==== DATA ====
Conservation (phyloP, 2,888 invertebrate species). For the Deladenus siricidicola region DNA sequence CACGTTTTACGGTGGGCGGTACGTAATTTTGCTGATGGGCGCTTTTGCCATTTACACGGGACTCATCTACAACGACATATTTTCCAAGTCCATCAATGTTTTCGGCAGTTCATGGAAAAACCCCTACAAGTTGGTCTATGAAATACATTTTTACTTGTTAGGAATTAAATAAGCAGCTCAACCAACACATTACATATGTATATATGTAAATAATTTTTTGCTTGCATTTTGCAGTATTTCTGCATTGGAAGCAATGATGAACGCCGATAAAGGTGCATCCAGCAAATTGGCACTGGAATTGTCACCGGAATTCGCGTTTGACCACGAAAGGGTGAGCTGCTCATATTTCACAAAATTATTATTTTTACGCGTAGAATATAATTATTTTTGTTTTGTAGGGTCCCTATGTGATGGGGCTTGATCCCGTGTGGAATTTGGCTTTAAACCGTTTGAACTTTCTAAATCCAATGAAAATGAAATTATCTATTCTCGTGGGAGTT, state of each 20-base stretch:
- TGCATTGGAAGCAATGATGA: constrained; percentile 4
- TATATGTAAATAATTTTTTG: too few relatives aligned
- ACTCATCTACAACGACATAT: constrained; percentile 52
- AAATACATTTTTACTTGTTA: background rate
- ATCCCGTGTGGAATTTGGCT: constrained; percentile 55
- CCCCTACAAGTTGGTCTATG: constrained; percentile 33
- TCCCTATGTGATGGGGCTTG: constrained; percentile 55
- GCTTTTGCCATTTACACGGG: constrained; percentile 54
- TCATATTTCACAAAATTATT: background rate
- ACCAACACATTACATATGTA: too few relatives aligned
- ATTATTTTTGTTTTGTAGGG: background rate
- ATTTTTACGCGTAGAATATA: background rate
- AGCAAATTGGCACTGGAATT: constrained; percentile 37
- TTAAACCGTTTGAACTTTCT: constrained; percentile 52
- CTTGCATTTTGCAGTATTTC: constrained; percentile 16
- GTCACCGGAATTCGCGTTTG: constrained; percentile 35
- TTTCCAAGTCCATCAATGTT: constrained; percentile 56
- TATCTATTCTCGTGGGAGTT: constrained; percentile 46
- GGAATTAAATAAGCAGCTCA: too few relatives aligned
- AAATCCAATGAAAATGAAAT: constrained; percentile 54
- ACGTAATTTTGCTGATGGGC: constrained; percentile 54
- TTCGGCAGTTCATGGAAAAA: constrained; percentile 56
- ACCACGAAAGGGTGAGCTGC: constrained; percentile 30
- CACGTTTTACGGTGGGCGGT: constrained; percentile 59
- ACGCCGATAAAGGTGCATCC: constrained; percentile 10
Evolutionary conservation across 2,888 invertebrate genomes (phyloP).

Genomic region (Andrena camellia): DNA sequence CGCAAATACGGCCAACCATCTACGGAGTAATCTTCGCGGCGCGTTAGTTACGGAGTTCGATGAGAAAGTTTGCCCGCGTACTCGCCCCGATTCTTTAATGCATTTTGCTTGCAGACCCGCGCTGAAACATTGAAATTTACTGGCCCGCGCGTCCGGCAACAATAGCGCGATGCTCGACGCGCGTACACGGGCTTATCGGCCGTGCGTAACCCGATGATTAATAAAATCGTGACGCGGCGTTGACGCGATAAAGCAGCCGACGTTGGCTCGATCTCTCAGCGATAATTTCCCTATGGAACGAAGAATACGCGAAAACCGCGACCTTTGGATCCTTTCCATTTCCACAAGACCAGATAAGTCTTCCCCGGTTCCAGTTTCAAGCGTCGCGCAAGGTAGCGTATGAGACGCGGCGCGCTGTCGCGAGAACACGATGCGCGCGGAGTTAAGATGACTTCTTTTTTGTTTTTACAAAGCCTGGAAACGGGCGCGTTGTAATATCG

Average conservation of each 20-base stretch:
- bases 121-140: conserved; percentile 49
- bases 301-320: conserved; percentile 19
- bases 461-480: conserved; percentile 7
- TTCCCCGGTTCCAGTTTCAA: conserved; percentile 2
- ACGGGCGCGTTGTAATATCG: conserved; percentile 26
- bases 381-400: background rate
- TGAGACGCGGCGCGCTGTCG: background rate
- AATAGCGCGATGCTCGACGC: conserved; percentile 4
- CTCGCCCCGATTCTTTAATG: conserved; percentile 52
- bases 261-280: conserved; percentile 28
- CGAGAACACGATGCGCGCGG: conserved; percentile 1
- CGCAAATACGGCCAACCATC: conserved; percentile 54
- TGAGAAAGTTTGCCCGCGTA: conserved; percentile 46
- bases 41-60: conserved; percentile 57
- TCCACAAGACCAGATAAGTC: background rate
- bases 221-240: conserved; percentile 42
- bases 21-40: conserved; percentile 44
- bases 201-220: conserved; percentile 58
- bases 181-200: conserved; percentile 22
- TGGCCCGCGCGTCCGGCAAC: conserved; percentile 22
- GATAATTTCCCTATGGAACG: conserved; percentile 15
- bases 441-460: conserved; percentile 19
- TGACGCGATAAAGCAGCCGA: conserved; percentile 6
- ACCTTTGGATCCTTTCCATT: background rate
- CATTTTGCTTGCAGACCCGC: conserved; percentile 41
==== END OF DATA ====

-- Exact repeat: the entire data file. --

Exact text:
Conservation (phyloP, 2,888 invertebrate species). For the Deladenus siricidicola region DNA sequence CACGTTTTACGGTGGGCGGTACGTAATTTTGCTGATGGGCGCTTTTGCCATTTACACGGGACTCATCTACAACGACATATTTTCCAAGTCCATCAATGTTTTCGGCAGTTCATGGAAAAACCCCTACAAGTTGGTCTATGAAATACATTTTTACTTGTTAGGAATTAAATAAGCAGCTCAACCAACACATTACATATGTATATATGTAAATAATTTTTTGCTTGCATTTTGCAGTATTTCTGCATTGGAAGCAATGATGAACGCCGATAAAGGTGCATCCAGCAAATTGGCACTGGAATTGTCACCGGAATTCGCGTTTGACCACGAAAGGGTGAGCTGCTCATATTTCACAAAATTATTATTTTTACGCGTAGAATATAATTATTTTTGTTTTGTAGGGTCCCTATGTGATGGGGCTTGATCCCGTGTGGAATTTGGCTTTAAACCGTTTGAACTTTCTAAATCCAATGAAAATGAAATTATCTATTCTCGTGGGAGTT, state of each 20-base stretch:
- TGCATTGGAAGCAATGATGA: constrained; percentile 4
- TATATGTAAATAATTTTTTG: too few relatives aligned
- ACTCATCTACAACGACATAT: constrained; percentile 52
- AAATACATTTTTACTTGTTA: background rate
- ATCCCGTGTGGAATTTGGCT: constrained; percentile 55
- CCCCTACAAGTTGGTCTATG: constrained; percentile 33
- TCCCTATGTGATGGGGCTTG: constrained; percentile 55
- GCTTTTGCCATTTACACGGG: constrained; percentile 54
- TCATATTTCACAAAATTATT: background rate
- ACCAACACATTACATATGTA: too few relatives aligned
- ATTATTTTTGTTTTGTAGGG: background rate
- ATTTTTACGCGTAGAATATA: background rate
- AGCAAATTGGCACTGGAATT: constrained; percentile 37
- TTAAACCGTTTGAACTTTCT: constrained; percentile 52
- CTTGCATTTTGCAGTATTTC: constrained; percentile 16
- GTCACCGGAATTCGCGTTTG: constrained; percentile 35
- TTTCCAAGTCCATCAATGTT: constrained; percentile 56
- TATCTATTCTCGTGGGAGTT: constrained; percentile 46
- GGAATTAAATAAGCAGCTCA: too few relatives aligned
- AAATCCAATGAAAATGAAAT: constrained; percentile 54
- ACGTAATTTTGCTGATGGGC: constrained; percentile 54
- TTCGGCAGTTCATGGAAAAA: constrained; percentile 56
- ACCACGAAAGGGTGAGCTGC: constrained; percentile 30
- CACGTTTTACGGTGGGCGGT: constrained; percentile 59
- ACGCCGATAAAGGTGCATCC: constrained; percentile 10
Evolutionary conservation across 2,888 invertebrate genomes (phyloP).

Genomic region (Andrena camellia): DNA sequence CGCAAATACGGCCAACCATCTACGGAGTAATCTTCGCGGCGCGTTAGTTACGGAGTTCGATGAGAAAGTTTGCCCGCGTACTCGCCCCGATTCTTTAATGCATTTTGCTTGCAGACCCGCGCTGAAACATTGAAATTTACTGGCCCGCGCGTCCGGCAACAATAGCGCGATGCTCGACGCGCGTACACGGGCTTATCGGCCGTGCGTAACCCGATGATTAATAAAATCGTGACGCGGCGTTGACGCGATAAAGCAGCCGACGTTGGCTCGATCTCTCAGCGATAATTTCCCTATGGAACGAAGAATACGCGAAAACCGCGACCTTTGGATCCTTTCCATTTCCACAAGACCAGATAAGTCTTCCCCGGTTCCAGTTTCAAGCGTCGCGCAAGGTAGCGTATGAGACGCGGCGCGCTGTCGCGAGAACACGATGCGCGCGGAGTTAAGATGACTTCTTTTTTGTTTTTACAAAGCCTGGAAACGGGCGCGTTGTAATATCG

Average conservation of each 20-base stretch:
- bases 121-140: conserved; percentile 49
- bases 301-320: conserved; percentile 19
- bases 461-480: conserved; percentile 7
- TTCCCCGGTTCCAGTTTCAA: conserved; percentile 2
- ACGGGCGCGTTGTAATATCG: conserved; percentile 26
- bases 381-400: background rate
- TGAGACGCGGCGCGCTGTCG: background rate
- AATAGCGCGATGCTCGACGC: conserved; percentile 4
- CTCGCCCCGATTCTTTAATG: conserved; percentile 52
- bases 261-280: conserved; percentile 28
- CGAGAACACGATGCGCGCGG: conserved; percentile 1
- CGCAAATACGGCCAACCATC: conserved; percentile 54
- TGAGAAAGTTTGCCCGCGTA: conserved; percentile 46
- bases 41-60: conserved; percentile 57
- TCCACAAGACCAGATAAGTC: background rate
- bases 221-240: conserved; percentile 42
- bases 21-40: conserved; percentile 44
- bases 201-220: conserved; percentile 58
- bases 181-200: conserved; percentile 22
- TGGCCCGCGCGTCCGGCAAC: conserved; percentile 22
- GATAATTTCCCTATGGAACG: conserved; percentile 15
- bases 441-460: conserved; percentile 19
- TGACGCGATAAAGCAGCCGA: conserved; percentile 6
- ACCTTTGGATCCTTTCCATT: background rate
- CATTTTGCTTGCAGACCCGC: conserved; percentile 41